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FIN Atlantic International Film Festival wrapped for 2018

Attending a film festival has an integral social impact  and offers the opportunity to experience more than just sitting in a theatre and watching a presentation, which is what the FIN Atlantic International Film Festival offers its patrons.

Having just wrapped up its 38th year, the film festival has been well established as a premier event in Halifax, Nova Scotia. They do more than highlight the best in film, by presenting unique ways for people to enjoy the screen presentations and exciting special events.

You may be surprised to learn that ‘FIN’ is not an acronym.

Wayne Carter, Executive Director of the festival, explains, “Although ‘FIN’ does not represent three words, ‘FIN’ itself has meaning. Halifax is on the Atlantic Ocean, which is full of fins and it is the word that appears at the end of French films.”

FIN is also a stroke of branding genius, since it comes up at the top of search engine results.

 

 

For the second year in a row, FIN partnered with Autism Nova Scotia to offer relaxed screenings and the films presented at these specialized venues were, ‘designed to be attended by anyone on the spectrum.”

Autism Nova Scotia provided free tickets which encouraged people with varying abilities to see films in more comforting environments, as the theatres offered soft lighting, subdued sound and a safe and calming atmosphere.

People seem to want more from theatres, which has led to the emergence of 4DX films that incorporate effects such as motion, rain, wind and even scents into a movie. Carter suggests that this type of film will appeal, ‘to a certain type of audience looking for a specific experience.”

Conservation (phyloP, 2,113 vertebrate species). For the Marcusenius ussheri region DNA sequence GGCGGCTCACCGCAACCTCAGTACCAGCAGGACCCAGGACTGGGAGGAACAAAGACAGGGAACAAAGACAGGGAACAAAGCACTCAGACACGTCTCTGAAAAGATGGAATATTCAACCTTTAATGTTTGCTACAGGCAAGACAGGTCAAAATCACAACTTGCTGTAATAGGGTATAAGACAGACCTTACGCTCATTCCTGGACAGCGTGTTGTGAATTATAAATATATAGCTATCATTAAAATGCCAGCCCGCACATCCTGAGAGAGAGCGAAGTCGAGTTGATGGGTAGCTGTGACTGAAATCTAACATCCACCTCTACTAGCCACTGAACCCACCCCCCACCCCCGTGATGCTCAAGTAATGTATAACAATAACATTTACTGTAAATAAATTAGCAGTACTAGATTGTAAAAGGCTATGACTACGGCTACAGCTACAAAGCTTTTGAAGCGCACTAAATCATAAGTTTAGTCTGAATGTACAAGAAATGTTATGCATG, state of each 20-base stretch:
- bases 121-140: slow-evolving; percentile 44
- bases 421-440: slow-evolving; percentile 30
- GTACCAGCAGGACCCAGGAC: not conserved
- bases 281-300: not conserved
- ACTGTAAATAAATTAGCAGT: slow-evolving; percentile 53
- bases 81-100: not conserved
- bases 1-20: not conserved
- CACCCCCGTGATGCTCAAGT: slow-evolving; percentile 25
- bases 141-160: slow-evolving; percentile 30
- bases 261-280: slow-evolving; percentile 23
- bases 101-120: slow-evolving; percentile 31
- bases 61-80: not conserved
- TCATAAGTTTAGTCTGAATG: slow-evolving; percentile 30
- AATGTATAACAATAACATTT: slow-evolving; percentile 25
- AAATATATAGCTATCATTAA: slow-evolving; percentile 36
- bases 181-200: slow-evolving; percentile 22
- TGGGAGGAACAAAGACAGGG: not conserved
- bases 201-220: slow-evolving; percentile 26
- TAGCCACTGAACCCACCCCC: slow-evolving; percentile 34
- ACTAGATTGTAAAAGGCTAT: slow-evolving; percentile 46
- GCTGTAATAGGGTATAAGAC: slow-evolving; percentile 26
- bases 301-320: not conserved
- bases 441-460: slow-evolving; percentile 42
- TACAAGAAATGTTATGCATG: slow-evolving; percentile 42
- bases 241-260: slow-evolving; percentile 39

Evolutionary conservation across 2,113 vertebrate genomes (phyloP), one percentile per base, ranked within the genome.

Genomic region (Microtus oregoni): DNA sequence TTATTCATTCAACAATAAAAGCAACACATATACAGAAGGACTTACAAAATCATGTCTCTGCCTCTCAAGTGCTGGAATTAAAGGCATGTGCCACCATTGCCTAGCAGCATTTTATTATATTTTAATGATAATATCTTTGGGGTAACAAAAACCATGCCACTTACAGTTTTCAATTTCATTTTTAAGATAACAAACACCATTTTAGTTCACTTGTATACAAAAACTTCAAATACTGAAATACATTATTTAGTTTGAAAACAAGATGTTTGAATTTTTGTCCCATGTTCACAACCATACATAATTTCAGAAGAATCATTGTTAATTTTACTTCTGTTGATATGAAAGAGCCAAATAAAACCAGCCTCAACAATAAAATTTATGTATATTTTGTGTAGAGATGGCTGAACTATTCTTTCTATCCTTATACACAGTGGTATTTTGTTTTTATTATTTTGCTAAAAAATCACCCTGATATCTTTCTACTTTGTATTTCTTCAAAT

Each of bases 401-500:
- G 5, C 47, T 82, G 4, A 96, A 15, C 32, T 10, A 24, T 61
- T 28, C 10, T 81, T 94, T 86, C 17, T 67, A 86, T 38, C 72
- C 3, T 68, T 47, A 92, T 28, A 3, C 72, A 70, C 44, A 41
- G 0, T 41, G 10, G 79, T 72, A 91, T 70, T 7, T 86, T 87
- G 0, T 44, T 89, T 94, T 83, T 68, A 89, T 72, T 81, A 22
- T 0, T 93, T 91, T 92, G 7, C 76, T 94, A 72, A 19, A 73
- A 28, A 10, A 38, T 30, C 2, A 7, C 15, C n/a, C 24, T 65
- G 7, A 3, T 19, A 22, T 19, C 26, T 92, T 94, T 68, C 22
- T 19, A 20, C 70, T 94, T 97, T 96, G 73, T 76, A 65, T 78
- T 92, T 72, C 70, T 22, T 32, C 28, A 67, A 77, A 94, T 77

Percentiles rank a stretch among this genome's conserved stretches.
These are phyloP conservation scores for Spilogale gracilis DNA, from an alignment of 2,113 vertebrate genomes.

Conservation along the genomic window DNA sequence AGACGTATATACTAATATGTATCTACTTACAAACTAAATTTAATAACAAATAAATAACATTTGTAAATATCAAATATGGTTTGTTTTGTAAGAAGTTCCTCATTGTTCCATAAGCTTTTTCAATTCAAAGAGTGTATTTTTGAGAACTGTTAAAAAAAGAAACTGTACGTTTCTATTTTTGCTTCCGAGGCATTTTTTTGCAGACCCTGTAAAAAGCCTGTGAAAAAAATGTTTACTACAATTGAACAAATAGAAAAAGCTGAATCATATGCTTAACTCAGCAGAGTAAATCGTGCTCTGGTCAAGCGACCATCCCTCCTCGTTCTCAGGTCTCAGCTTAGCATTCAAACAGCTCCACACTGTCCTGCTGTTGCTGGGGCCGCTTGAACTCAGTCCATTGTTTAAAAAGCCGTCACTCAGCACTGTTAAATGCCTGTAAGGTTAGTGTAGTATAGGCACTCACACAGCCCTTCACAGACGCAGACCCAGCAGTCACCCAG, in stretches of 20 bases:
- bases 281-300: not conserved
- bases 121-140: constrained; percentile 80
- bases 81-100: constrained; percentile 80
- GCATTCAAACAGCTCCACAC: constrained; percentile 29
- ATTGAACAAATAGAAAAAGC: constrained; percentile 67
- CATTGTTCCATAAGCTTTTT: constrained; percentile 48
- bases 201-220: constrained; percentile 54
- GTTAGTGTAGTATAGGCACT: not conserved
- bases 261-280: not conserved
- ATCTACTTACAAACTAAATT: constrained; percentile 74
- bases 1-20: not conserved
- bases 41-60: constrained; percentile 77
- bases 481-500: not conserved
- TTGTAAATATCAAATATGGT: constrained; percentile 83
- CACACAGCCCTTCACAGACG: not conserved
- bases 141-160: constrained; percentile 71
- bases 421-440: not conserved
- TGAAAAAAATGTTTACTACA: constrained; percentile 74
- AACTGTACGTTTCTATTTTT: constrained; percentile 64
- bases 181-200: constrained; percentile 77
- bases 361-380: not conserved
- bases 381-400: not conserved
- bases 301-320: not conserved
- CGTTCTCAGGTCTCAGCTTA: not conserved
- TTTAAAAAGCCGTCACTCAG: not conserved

He continues, “Virtual reality could also be an interesting sensory adventure.”  However, it is unlikely that the majority of those going to the theatre would want to be tossed around in their seats and sprinkled with water among other things for a full 90 minutes, making the probability of complete immersive films becoming mainstream nn unlikely expenditure for most film makers.

An exciting feature for film lovers to look forward to is the prospect of a digital pass. Carter explains that, “We are going to adopt a digital aspect to the festival as a way for us to bring FIN to people who cannot attend in person.” As the planning for next year’s festival has already begun, you can be sure adding digital attendance will be on the agenda.

One other way FIN is garnering attention is that women are getting the opportunity to demonstrate their talented filmmaking skills. At this year’s awards ceremony, women were the predominate recipients.

Deanne Foley won The Gordon Parsons Award for Best Atlantic Feature for ‘An Audience of Chairs’, Shelly Thompson won the Best Atlantic Short award for ‘Duck Duck Goose’ and Reneé Blanchar won the Best Atlantic Documentary award for ‘Dans L’Ouest’ (Shadow Men).

Within the film culture, women are definitely forging their own path and being recognized for their efforts.

“I am proud that 59% of our gala performances were directed by women. They are showing their strength and women will continue to be elevated in this profession”.  Carter said during an interview.

There were 194 films on the roster at this year’s FIN and they strive to include a mixture of all genres in order to guarantee there is something for everyone. As quoted on their home page, FIN is “Atlantic Canada’s curator of epic and unforgettable stories” and they have certainly demonstrated their commitment as this year’s Atlantic International Film Festival was a resounding success.

The Song and the Sorrow: Film debuts this weekend